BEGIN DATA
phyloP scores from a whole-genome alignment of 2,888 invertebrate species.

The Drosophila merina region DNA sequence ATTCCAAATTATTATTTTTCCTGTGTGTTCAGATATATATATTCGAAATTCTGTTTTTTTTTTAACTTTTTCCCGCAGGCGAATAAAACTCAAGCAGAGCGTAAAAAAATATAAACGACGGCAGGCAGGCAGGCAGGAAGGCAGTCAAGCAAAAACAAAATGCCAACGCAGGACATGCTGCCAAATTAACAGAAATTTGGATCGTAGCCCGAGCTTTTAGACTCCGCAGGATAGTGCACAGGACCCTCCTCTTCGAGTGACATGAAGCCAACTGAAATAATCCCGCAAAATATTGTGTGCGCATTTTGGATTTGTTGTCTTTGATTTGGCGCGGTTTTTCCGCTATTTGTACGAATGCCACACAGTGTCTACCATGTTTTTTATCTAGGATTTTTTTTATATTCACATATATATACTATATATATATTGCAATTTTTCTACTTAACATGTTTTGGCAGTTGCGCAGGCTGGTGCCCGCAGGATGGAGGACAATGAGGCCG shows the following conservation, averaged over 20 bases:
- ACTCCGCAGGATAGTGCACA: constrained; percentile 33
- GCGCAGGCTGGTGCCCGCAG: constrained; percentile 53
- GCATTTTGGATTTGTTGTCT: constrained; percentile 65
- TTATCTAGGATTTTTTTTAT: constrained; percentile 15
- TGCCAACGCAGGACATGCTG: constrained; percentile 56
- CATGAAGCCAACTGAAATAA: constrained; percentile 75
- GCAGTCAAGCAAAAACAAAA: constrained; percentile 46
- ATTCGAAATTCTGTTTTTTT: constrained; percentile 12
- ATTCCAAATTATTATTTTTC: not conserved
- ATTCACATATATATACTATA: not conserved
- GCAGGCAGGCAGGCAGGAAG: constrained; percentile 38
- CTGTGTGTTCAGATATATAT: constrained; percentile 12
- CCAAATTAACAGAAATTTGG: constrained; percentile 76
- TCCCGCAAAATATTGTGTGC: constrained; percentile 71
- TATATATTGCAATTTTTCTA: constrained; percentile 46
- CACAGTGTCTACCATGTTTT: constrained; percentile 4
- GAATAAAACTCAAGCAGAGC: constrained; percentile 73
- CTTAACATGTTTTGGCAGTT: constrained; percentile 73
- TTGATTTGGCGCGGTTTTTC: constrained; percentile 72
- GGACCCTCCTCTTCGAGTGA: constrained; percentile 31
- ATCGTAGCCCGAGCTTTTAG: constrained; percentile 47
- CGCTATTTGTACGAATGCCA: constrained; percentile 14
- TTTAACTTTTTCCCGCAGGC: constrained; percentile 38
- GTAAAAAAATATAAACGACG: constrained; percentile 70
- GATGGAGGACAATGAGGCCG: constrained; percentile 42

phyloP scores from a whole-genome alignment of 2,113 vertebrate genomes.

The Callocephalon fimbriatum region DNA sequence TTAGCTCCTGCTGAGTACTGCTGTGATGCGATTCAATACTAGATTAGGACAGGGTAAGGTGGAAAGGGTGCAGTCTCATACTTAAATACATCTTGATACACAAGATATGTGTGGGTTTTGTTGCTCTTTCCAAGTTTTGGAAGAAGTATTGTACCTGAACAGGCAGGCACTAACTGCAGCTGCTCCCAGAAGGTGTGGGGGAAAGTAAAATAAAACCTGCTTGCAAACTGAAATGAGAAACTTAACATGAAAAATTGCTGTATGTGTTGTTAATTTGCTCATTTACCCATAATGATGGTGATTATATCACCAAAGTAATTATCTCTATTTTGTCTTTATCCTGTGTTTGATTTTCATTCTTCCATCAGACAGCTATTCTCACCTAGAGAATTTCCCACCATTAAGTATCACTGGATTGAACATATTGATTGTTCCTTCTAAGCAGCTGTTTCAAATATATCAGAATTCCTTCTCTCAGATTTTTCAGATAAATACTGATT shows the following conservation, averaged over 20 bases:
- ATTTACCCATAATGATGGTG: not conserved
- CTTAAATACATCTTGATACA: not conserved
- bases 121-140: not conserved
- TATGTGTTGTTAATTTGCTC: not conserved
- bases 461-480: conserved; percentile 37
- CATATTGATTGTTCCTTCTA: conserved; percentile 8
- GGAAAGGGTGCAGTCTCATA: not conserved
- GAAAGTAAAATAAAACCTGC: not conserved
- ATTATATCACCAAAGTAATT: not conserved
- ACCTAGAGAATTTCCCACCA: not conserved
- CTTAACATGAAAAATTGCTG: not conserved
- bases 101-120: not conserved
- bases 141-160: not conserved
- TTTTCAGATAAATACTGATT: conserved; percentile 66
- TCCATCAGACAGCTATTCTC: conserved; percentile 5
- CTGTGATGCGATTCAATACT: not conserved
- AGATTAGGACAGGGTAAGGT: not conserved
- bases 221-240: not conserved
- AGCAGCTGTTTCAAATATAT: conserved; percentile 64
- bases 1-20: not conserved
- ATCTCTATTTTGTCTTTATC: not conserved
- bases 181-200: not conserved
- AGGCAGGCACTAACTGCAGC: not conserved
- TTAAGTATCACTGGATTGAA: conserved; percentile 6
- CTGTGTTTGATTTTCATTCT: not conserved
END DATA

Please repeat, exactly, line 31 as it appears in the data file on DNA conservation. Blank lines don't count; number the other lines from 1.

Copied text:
- CTTAAATACATCTTGATACA: not conserved